I REALIZE IT'S HARDER for a camel to pass through the eye of a needle than for a liberal Episcopalian minister to resist attacking Republicans. Still, there's something fantastically disingenuous about the Rev. George Regas' protests that, contrary to what the IRS suspects, he didn't give an impermissibly virulent anti-Bush sermon at All Saints Church in Pasadena a couple of days before the 2004 election.

The issue came up last week after All Saints received a letter from the IRS warning that its tax-exempt status could be in jeopardy because of Regas' politically charged sermon. But Regas insists that he did not "cross the line" by endorsing one candidate over another. True, he opened the sermon by saying "I don't intend to tell you how to vote," presumably with his fingers crossed. But it's virtually impossible to read it as anything other than an anti-Bush tirade aimed at sending parishioners to the polls two days later to vote the president out of office.

Although Regas called his sermon "If Jesus Debated Senator Kerry and President Bush," he didn't imagine Jesus sitting there awkwardly on a third stool, like Ross Perot, but as a presence directly criticizing only Bush, never Kerry. (Although you'd think, just out of curiosity, Jesus might have asked what really happened on those Swift boats.)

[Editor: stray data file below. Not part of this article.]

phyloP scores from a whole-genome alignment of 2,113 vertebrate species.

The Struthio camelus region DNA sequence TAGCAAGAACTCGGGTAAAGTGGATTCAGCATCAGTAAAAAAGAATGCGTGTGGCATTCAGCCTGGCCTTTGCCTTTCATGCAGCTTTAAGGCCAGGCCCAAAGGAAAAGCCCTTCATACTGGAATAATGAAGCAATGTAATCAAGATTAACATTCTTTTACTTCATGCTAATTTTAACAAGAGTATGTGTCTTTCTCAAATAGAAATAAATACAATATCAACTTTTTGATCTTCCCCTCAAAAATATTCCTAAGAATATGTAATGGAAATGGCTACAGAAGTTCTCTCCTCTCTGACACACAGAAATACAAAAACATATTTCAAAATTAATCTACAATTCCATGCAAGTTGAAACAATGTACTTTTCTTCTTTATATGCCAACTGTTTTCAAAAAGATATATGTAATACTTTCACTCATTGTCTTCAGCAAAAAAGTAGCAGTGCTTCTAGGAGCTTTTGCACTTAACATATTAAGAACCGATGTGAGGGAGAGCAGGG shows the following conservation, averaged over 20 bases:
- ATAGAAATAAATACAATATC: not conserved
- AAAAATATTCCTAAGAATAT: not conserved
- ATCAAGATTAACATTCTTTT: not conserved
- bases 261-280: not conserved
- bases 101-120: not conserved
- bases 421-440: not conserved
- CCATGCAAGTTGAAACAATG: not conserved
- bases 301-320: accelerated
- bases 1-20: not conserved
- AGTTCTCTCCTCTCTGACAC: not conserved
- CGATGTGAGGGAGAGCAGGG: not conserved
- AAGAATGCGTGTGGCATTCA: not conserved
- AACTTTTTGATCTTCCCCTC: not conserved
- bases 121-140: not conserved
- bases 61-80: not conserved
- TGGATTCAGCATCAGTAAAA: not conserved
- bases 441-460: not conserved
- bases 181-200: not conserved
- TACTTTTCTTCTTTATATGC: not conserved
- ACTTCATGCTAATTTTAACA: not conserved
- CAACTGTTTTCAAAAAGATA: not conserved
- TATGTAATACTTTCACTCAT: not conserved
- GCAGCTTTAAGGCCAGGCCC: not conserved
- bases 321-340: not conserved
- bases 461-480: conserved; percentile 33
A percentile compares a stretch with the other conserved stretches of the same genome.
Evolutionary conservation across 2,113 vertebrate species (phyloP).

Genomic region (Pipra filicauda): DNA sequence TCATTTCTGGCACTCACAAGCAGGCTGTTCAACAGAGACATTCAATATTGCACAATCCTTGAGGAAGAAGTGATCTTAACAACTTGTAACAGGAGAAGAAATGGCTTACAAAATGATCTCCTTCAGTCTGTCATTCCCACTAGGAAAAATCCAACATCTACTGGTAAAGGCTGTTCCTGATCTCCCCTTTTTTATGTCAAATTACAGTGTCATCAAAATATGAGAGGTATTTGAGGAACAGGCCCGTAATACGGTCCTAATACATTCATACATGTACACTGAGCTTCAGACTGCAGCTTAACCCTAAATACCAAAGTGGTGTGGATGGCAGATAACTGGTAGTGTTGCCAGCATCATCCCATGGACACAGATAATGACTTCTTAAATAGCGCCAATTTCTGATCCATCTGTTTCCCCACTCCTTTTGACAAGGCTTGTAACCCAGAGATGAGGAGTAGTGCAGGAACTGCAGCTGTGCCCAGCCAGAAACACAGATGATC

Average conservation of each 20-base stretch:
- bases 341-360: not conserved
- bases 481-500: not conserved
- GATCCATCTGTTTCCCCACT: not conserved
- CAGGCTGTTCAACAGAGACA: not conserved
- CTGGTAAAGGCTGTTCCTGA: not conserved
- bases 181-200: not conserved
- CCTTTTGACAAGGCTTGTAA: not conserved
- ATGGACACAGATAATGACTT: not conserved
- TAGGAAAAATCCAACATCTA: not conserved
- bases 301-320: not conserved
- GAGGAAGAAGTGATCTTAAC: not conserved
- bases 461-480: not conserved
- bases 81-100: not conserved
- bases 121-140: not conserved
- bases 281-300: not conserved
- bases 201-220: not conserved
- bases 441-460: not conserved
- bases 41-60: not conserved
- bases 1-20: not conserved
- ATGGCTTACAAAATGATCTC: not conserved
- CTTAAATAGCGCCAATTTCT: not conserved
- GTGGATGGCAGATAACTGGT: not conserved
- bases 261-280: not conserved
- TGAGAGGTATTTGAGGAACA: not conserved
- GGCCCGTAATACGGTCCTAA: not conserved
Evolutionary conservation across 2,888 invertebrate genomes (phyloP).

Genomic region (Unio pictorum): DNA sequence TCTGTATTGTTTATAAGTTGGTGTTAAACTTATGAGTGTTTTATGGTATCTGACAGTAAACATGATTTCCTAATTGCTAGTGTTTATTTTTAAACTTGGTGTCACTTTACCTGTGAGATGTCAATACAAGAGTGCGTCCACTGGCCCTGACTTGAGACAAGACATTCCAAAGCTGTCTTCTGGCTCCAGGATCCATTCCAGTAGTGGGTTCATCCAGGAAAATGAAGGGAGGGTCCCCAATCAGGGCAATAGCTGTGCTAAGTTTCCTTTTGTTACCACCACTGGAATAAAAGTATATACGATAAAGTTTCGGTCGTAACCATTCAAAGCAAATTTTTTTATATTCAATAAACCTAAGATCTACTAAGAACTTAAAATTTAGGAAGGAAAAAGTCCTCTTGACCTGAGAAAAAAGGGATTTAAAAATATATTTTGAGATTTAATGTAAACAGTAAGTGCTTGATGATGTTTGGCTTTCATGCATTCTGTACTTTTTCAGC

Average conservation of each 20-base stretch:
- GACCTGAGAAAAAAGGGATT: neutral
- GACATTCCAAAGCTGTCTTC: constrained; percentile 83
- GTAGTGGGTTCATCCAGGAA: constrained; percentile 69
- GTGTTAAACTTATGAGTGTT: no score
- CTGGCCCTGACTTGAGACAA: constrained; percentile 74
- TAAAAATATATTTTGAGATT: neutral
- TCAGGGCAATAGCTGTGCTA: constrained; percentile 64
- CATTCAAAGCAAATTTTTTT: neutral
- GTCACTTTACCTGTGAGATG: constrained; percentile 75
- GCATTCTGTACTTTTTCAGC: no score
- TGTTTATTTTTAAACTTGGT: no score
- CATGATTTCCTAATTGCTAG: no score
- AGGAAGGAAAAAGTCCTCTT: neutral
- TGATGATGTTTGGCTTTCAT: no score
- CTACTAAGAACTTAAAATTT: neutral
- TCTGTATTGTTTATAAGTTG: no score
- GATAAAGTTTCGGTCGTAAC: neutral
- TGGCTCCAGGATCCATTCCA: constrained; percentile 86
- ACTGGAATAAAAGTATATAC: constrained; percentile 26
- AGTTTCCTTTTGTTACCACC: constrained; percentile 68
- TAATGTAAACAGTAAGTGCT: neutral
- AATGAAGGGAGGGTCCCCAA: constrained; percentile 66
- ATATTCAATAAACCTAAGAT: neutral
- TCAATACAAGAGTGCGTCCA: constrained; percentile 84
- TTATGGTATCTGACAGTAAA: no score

Instead, Regas' Jesus scolds the president: "President Bush, you have not made dramatically clear what have been the human consequences of the war in Iraq," adding, "now the latest figures say 100,000 Iraqi fighters, women and children are dead." And: "Jesus turns to President Bush again with deep sadness. 'Is what I hear really true? Do you really mean that you want to end a decade-old ban on developing nuclear battlefield weapons?' "

Leaving aside the odd notion of Jesus getting information by checking "the latest figures" (wouldn't he just know?) or hanging around the water cooler ("Is what I hear really true?"), Regas' Jesus is quite a policy wonk. According to the sermon, Jesus is pro-choice, against the Iraq war and vehemently disapproves of the Bush tax cuts (that "50% of the tax savings goes to the top 1% of the wealthiest Americans" would "break Jesus' heart," according to Regas). He's in favor of good prenatal care, "dignified jobs" (does carpentry count?) and affordable housing.

I'm curious what he thinks of gerrymandered voting districts, electricity regulation and making it easier to fire bad teachers, but maybe Jesus isn't really into California politics.